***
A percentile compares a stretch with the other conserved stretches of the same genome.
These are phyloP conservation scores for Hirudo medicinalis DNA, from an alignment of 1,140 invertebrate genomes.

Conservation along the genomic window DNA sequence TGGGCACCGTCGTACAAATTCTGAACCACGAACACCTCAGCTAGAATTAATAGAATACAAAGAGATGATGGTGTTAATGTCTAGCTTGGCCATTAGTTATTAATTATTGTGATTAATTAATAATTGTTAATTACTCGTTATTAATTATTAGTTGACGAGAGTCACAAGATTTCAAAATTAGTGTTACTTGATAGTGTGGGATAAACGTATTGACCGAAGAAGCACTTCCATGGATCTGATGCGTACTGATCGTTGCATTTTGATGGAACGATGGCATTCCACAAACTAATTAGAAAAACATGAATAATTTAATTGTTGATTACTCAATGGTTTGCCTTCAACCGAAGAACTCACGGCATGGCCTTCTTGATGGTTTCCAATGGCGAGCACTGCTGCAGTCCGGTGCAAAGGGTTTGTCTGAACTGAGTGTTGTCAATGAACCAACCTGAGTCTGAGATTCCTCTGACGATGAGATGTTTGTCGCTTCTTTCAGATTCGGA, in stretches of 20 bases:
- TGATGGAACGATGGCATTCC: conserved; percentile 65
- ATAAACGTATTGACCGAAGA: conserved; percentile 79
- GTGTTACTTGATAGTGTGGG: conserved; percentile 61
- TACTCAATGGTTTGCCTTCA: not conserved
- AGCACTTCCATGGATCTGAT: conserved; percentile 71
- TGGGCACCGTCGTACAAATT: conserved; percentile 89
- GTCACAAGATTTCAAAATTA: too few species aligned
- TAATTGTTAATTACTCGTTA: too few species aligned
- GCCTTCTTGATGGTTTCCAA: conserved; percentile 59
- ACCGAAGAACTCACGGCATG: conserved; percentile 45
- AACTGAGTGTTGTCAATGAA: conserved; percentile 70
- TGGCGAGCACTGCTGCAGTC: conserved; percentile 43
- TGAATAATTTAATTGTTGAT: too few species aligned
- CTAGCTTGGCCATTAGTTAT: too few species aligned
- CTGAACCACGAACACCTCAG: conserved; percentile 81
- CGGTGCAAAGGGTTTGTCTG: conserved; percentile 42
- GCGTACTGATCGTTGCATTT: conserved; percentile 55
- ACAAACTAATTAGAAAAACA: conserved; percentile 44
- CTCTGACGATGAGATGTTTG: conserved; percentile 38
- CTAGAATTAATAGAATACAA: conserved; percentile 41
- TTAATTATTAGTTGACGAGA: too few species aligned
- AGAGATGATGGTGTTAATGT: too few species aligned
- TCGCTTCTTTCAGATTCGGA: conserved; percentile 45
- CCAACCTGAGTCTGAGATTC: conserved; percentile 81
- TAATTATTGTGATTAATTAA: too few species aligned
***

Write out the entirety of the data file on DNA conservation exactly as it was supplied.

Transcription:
A percentile compares a stretch with the other conserved stretches of the same genome.
These are phyloP conservation scores for Hirudo medicinalis DNA, from an alignment of 1,140 invertebrate genomes.

Conservation along the genomic window DNA sequence TGGGCACCGTCGTACAAATTCTGAACCACGAACACCTCAGCTAGAATTAATAGAATACAAAGAGATGATGGTGTTAATGTCTAGCTTGGCCATTAGTTATTAATTATTGTGATTAATTAATAATTGTTAATTACTCGTTATTAATTATTAGTTGACGAGAGTCACAAGATTTCAAAATTAGTGTTACTTGATAGTGTGGGATAAACGTATTGACCGAAGAAGCACTTCCATGGATCTGATGCGTACTGATCGTTGCATTTTGATGGAACGATGGCATTCCACAAACTAATTAGAAAAACATGAATAATTTAATTGTTGATTACTCAATGGTTTGCCTTCAACCGAAGAACTCACGGCATGGCCTTCTTGATGGTTTCCAATGGCGAGCACTGCTGCAGTCCGGTGCAAAGGGTTTGTCTGAACTGAGTGTTGTCAATGAACCAACCTGAGTCTGAGATTCCTCTGACGATGAGATGTTTGTCGCTTCTTTCAGATTCGGA, in stretches of 20 bases:
- TGATGGAACGATGGCATTCC: conserved; percentile 65
- ATAAACGTATTGACCGAAGA: conserved; percentile 79
- GTGTTACTTGATAGTGTGGG: conserved; percentile 61
- TACTCAATGGTTTGCCTTCA: not conserved
- AGCACTTCCATGGATCTGAT: conserved; percentile 71
- TGGGCACCGTCGTACAAATT: conserved; percentile 89
- GTCACAAGATTTCAAAATTA: too few species aligned
- TAATTGTTAATTACTCGTTA: too few species aligned
- GCCTTCTTGATGGTTTCCAA: conserved; percentile 59
- ACCGAAGAACTCACGGCATG: conserved; percentile 45
- AACTGAGTGTTGTCAATGAA: conserved; percentile 70
- TGGCGAGCACTGCTGCAGTC: conserved; percentile 43
- TGAATAATTTAATTGTTGAT: too few species aligned
- CTAGCTTGGCCATTAGTTAT: too few species aligned
- CTGAACCACGAACACCTCAG: conserved; percentile 81
- CGGTGCAAAGGGTTTGTCTG: conserved; percentile 42
- GCGTACTGATCGTTGCATTT: conserved; percentile 55
- ACAAACTAATTAGAAAAACA: conserved; percentile 44
- CTCTGACGATGAGATGTTTG: conserved; percentile 38
- CTAGAATTAATAGAATACAA: conserved; percentile 41
- TTAATTATTAGTTGACGAGA: too few species aligned
- AGAGATGATGGTGTTAATGT: too few species aligned
- TCGCTTCTTTCAGATTCGGA: conserved; percentile 45
- CCAACCTGAGTCTGAGATTC: conserved; percentile 81
- TAATTATTGTGATTAATTAA: too few species aligned